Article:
From the moment Sherrelle Jordan, junior general studies major, began running, she knew track and field was the sport for her.
“Ever since I put on my first pair of spikes, I haven’t stopped running,” she said.
Jordan began running at a young age in her home state of Arizona with a local track team.
“My aunt is actually the head of the track team [called] the Arizona Cheetahs, and my family grew up in the program,” said Jordan.
Jordan attended Chandler High School, where she ran track and field all four years. Jordan then attended Southern University at Baton Rouge where she was also a member of the track and field team for one season. In 2015, she ran her first season with NSU and finished third overall in the 100-meter hurdles at the Division II NCAA Championship. Jordan explained her passion for track and field.
How did you end up at NSU?
“I actually transferred from my first school, Louisiana Southern University, because both the coach who recruited me and my event coach left. So one of my trainers back in Arizona knew Coach Booth’s coach while she was at FAU, so she connected me. Then I came out for a visit, and I loved it here.”
Did you play any other sports growing up?
“In middle school, I played volleyball, but I was too uncoordinated. I played soccer, and, surprisingly, it was too much running.”
What events do you run?
“The 100-meter hurdles, the 4×100, and now Coach Cousins has me on the 4×400 team. I’ve also been running the 200, too, to help with my speed.”
Do you plan to continue running after college?
“If I had the opportunity, I would take it.”
If you don’t continue running, what would you want to do career-wise?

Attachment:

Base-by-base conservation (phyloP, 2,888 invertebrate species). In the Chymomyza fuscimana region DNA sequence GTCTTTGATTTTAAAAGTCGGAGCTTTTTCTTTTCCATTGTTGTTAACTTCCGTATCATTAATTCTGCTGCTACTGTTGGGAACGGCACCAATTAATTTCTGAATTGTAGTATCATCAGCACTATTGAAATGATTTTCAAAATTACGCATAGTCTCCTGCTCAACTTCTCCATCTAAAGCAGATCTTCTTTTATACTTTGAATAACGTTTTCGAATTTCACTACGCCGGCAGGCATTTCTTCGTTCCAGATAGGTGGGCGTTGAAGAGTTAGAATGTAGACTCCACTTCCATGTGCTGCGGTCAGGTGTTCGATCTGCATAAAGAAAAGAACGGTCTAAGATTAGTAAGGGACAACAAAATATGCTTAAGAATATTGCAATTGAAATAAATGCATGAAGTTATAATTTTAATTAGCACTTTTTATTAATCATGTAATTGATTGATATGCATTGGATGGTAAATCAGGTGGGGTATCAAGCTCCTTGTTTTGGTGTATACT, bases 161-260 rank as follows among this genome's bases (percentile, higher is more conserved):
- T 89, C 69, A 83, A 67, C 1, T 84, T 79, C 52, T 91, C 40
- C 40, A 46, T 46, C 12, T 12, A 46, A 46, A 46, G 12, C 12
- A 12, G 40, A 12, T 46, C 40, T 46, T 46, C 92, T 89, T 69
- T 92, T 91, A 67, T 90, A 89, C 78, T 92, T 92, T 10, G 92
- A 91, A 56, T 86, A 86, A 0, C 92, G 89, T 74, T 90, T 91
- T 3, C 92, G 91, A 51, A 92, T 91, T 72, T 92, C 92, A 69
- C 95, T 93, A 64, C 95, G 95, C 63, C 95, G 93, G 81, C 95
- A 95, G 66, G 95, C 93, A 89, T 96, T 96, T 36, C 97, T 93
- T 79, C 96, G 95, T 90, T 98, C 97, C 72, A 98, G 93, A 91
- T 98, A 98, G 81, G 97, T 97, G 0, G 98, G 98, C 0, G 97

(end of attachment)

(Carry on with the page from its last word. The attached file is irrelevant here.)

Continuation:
“I actually plan on receiving a master’s in education for school counseling. I want to open my own afterschool program for at-risk youth.”
What is the hardest aspect of being a runner?
“5 a.m. practices every morning. It can be very difficult. It becomes a cycle — you wake up, go to practice, and go to school. You have very little time for the other things you want to do, like extracurricular activities.”
What is the most rewarding part of being on NSU’s track and field team?
“Seeing the progress and the outcomes of your own hard work. It’s great to see it pay off and be successful. And one of my favorite things about being a Division II athlete is that we get to go to Division I schools, and I get to beat people who are actually [Division I]. They try to act like [Division II] schools don’t have any competition, and it’s funny because we can end up being better than half of their teams.”
How would you describe yourself as an athlete?
“Fierce. I am a competitor. I’m not going to let anyone beat me. They’ll have to work extra hard, and they won’t outwork me.”
What has been your greatest accomplishment?
“I’m still in college. It’s hard, especially being a student athlete, but I’m still here. A number of my family members couldn’t handle the pressure and dropped out, but I just filled out my application for graduation, even though it’s next year. And I’m planning on going to graduate school and furthering my education.”
If you could run against any professional runner, who would it be?
“Christian Manning. She is a phenomenal hurdler. I love watching her. I got to see her run one time when I was in New Mexico, and it was amazing how quick she is in between the hurdles.”